According to the company, Swyp is actually more secure than conventional plastic, as it locks when it moves out of range of a Bluetooth-paired smartphone

Perhaps the biggest advantage that Swyp has over the competition is the amount of space it provides to store card information. Rivals Coin and Plastc can only store eight and 20 cards respectively, while Swyp can hold onto the info of up to 25, which should be more than enough for the majority of users. The security-centric Wocket smashes that number though, offering to store up to 10,000 cards, but its functionality is more complex than its competitors, and it’s currently being sold on an invite-only basis.

Swyp looks to be one of the more affordable smart cards out there, too, coming in at an introductory price of US$49 (which will rise to $99 when the product hits retail in Q3 2015).

You can check out the video below for a closer look at the Swyp.

Source: Swyp

SWYP Card: Smart, Secure, Simple

View gallery - 4 images
13 comments
Daniel Dawson
What would be the impact of this technology to personal security?
S Michael
Listen to me folks... Any card that uses the magnetic stripe on the back is a security risk. The magnetic stripe is so bad that Europe wont accept them you have to have a PIN and Chip. The magnetic stripe is the most unsecure method of card use. Don't waist you money on this device.
Gadgeteer
Too little, too late. At this point, it looks like Apple Pay is going to be the 800-pound gorilla in the room in this field, thanks to its security and the cooperation of card issuers. Other smaller NFC payment systems will compete with it. Swyp is basically trying to hold onto a technology that will be on its way out in the near future.
Dax Wagner
This is definitely one technology that I don't want to be an early adopter on. Just think of how wrong it can go.
Derek Howe
S Michael, The US is finally just starting to switch over to the pin & chip style cards, but no method is completely safe.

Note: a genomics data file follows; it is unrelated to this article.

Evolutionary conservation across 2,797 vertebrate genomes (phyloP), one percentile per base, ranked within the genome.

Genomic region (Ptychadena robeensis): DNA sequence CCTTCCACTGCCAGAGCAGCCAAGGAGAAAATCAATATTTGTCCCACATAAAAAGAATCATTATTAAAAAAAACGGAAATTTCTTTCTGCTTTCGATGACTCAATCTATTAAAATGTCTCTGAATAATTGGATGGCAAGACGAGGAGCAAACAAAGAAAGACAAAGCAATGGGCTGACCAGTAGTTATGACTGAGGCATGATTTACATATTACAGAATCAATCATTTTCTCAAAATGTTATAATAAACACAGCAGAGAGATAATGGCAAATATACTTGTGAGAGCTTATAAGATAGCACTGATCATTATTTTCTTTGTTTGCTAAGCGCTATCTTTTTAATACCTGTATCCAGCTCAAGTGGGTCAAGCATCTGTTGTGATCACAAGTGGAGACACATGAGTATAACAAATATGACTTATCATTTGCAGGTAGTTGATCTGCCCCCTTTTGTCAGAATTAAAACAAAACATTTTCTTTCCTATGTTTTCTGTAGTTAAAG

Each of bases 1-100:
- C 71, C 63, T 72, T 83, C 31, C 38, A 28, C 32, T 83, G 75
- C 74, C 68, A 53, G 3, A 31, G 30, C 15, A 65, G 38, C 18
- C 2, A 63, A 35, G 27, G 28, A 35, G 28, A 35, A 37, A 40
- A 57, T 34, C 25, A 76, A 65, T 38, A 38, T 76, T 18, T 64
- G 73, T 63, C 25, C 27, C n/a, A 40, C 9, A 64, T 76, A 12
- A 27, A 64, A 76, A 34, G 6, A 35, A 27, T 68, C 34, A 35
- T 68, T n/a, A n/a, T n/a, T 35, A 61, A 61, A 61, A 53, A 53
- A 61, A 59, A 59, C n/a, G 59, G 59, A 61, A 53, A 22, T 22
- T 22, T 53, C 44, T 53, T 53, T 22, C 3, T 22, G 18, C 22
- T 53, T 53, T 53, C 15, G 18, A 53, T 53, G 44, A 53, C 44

Gadgeteer is dead on, whether it be by Apple or someone else, paying for something by using your phone is where it's headed. A close comparison would be: Current plastic cards are like dvd's, and pin & chip cards are like blu-rays. Yes, their better but they fill interim gap. Movies have moved from physical discs, to digital downloads/streaming. Much like physical cards are moving to digital transactions using your phone, since it's something you always have on you.
In other words, "swyp" is DOA.
Bill Ham
@Gadgeteer. Visa is developing an app for your smartphone. They will use the gps to verify you are physically at the same location as your card Still not as secure ad pin and chip, but better than nothing
Arno Huyssteen
I'd say, unless you have chip&pin enabled from day one, you are dead in the water over here in Europe. Gone are the old-school days of purchases with a swipe and signature! And competitors like PLASTC is already in the space... I also agree that if I had a choice I'd use Apple Pay directly, but seeing that Apple has not opened it on Europe, I have pre-ordered PLASTC.
piperTom
Gadgeteer (above) nailed it. However, I take issue with "smaller NFC payment systems". If Google and Amex qualify as "smaller", you must live in a very elevated world.
Tom Swift
I have this already, it's called an iphone with apple pay. Plus it uses fingerprint id rather than a pin.
Brent Tucker
Apple pay might take on the bank and credit cards but I don't see it replacing every gift, loyalty, discount or membership card. I have 1 EFTPOS card and 2 credit cards but over a dozen other cards that live in my desk, wallet and glove box but I always never seen to have the right one at the right time. This is where I see this tech really making an improvement.